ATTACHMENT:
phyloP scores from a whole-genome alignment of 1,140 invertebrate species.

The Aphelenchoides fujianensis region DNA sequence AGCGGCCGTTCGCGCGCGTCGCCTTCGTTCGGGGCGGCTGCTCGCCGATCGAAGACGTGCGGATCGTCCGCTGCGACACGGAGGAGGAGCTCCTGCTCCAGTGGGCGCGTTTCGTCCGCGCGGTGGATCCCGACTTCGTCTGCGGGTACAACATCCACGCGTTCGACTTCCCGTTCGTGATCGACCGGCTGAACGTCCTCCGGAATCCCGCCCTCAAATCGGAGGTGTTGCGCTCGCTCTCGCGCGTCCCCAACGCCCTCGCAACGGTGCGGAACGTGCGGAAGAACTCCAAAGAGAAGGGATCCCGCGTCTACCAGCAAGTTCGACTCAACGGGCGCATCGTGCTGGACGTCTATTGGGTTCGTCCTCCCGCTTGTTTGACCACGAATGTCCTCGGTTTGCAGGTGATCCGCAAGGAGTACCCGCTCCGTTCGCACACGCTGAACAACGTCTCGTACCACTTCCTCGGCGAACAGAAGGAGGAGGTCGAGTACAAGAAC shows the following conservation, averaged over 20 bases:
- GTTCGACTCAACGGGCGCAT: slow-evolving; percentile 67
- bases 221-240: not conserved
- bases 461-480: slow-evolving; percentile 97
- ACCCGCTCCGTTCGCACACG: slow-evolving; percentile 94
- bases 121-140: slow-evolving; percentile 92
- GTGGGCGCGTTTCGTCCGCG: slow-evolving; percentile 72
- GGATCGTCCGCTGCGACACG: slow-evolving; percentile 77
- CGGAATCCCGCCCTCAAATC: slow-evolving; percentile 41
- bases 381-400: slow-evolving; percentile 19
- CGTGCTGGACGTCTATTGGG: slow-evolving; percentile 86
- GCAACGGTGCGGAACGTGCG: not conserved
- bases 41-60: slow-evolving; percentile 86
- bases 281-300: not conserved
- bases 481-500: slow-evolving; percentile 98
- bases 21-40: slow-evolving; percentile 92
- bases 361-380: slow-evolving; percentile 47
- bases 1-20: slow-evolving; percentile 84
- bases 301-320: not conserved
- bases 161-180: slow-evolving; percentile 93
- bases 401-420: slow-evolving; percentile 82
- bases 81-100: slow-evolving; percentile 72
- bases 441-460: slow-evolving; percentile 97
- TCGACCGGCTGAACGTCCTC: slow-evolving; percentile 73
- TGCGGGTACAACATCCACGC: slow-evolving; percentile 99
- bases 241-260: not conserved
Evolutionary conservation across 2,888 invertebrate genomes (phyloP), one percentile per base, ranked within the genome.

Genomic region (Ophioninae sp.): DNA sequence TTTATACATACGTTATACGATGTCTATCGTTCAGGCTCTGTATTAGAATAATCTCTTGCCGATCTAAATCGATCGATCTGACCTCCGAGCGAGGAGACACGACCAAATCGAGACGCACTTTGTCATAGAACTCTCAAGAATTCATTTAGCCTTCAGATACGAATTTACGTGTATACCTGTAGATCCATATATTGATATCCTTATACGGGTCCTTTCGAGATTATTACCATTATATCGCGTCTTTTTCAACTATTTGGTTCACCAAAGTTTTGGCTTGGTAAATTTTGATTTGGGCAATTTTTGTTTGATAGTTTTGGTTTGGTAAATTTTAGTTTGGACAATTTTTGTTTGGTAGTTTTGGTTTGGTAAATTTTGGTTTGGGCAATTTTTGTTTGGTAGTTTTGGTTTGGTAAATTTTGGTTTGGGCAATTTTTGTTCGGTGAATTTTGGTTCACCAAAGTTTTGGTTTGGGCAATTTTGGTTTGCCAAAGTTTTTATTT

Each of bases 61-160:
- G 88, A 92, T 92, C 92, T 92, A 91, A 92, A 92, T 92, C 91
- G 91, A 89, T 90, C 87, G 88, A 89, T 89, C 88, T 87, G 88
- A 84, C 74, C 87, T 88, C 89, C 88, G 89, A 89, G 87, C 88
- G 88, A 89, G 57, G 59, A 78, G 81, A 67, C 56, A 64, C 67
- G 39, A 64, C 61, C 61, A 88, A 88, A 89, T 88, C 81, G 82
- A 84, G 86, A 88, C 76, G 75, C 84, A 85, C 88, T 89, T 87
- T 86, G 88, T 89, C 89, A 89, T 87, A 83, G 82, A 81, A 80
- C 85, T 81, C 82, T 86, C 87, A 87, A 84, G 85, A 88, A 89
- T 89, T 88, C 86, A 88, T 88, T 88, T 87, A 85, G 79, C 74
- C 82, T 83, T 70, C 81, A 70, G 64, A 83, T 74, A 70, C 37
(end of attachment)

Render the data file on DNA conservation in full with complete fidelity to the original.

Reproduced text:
phyloP scores from a whole-genome alignment of 1,140 invertebrate species.

The Aphelenchoides fujianensis region DNA sequence AGCGGCCGTTCGCGCGCGTCGCCTTCGTTCGGGGCGGCTGCTCGCCGATCGAAGACGTGCGGATCGTCCGCTGCGACACGGAGGAGGAGCTCCTGCTCCAGTGGGCGCGTTTCGTCCGCGCGGTGGATCCCGACTTCGTCTGCGGGTACAACATCCACGCGTTCGACTTCCCGTTCGTGATCGACCGGCTGAACGTCCTCCGGAATCCCGCCCTCAAATCGGAGGTGTTGCGCTCGCTCTCGCGCGTCCCCAACGCCCTCGCAACGGTGCGGAACGTGCGGAAGAACTCCAAAGAGAAGGGATCCCGCGTCTACCAGCAAGTTCGACTCAACGGGCGCATCGTGCTGGACGTCTATTGGGTTCGTCCTCCCGCTTGTTTGACCACGAATGTCCTCGGTTTGCAGGTGATCCGCAAGGAGTACCCGCTCCGTTCGCACACGCTGAACAACGTCTCGTACCACTTCCTCGGCGAACAGAAGGAGGAGGTCGAGTACAAGAAC shows the following conservation, averaged over 20 bases:
- GTTCGACTCAACGGGCGCAT: slow-evolving; percentile 67
- bases 221-240: not conserved
- bases 461-480: slow-evolving; percentile 97
- ACCCGCTCCGTTCGCACACG: slow-evolving; percentile 94
- bases 121-140: slow-evolving; percentile 92
- GTGGGCGCGTTTCGTCCGCG: slow-evolving; percentile 72
- GGATCGTCCGCTGCGACACG: slow-evolving; percentile 77
- CGGAATCCCGCCCTCAAATC: slow-evolving; percentile 41
- bases 381-400: slow-evolving; percentile 19
- CGTGCTGGACGTCTATTGGG: slow-evolving; percentile 86
- GCAACGGTGCGGAACGTGCG: not conserved
- bases 41-60: slow-evolving; percentile 86
- bases 281-300: not conserved
- bases 481-500: slow-evolving; percentile 98
- bases 21-40: slow-evolving; percentile 92
- bases 361-380: slow-evolving; percentile 47
- bases 1-20: slow-evolving; percentile 84
- bases 301-320: not conserved
- bases 161-180: slow-evolving; percentile 93
- bases 401-420: slow-evolving; percentile 82
- bases 81-100: slow-evolving; percentile 72
- bases 441-460: slow-evolving; percentile 97
- TCGACCGGCTGAACGTCCTC: slow-evolving; percentile 73
- TGCGGGTACAACATCCACGC: slow-evolving; percentile 99
- bases 241-260: not conserved
Evolutionary conservation across 2,888 invertebrate genomes (phyloP), one percentile per base, ranked within the genome.

Genomic region (Ophioninae sp.): DNA sequence TTTATACATACGTTATACGATGTCTATCGTTCAGGCTCTGTATTAGAATAATCTCTTGCCGATCTAAATCGATCGATCTGACCTCCGAGCGAGGAGACACGACCAAATCGAGACGCACTTTGTCATAGAACTCTCAAGAATTCATTTAGCCTTCAGATACGAATTTACGTGTATACCTGTAGATCCATATATTGATATCCTTATACGGGTCCTTTCGAGATTATTACCATTATATCGCGTCTTTTTCAACTATTTGGTTCACCAAAGTTTTGGCTTGGTAAATTTTGATTTGGGCAATTTTTGTTTGATAGTTTTGGTTTGGTAAATTTTAGTTTGGACAATTTTTGTTTGGTAGTTTTGGTTTGGTAAATTTTGGTTTGGGCAATTTTTGTTTGGTAGTTTTGGTTTGGTAAATTTTGGTTTGGGCAATTTTTGTTCGGTGAATTTTGGTTCACCAAAGTTTTGGTTTGGGCAATTTTGGTTTGCCAAAGTTTTTATTT

Each of bases 61-160:
- G 88, A 92, T 92, C 92, T 92, A 91, A 92, A 92, T 92, C 91
- G 91, A 89, T 90, C 87, G 88, A 89, T 89, C 88, T 87, G 88
- A 84, C 74, C 87, T 88, C 89, C 88, G 89, A 89, G 87, C 88
- G 88, A 89, G 57, G 59, A 78, G 81, A 67, C 56, A 64, C 67
- G 39, A 64, C 61, C 61, A 88, A 88, A 89, T 88, C 81, G 82
- A 84, G 86, A 88, C 76, G 75, C 84, A 85, C 88, T 89, T 87
- T 86, G 88, T 89, C 89, A 89, T 87, A 83, G 82, A 81, A 80
- C 85, T 81, C 82, T 86, C 87, A 87, A 84, G 85, A 88, A 89
- T 89, T 88, C 86, A 88, T 88, T 88, T 87, A 85, G 79, C 74
- C 82, T 83, T 70, C 81, A 70, G 64, A 83, T 74, A 70, C 37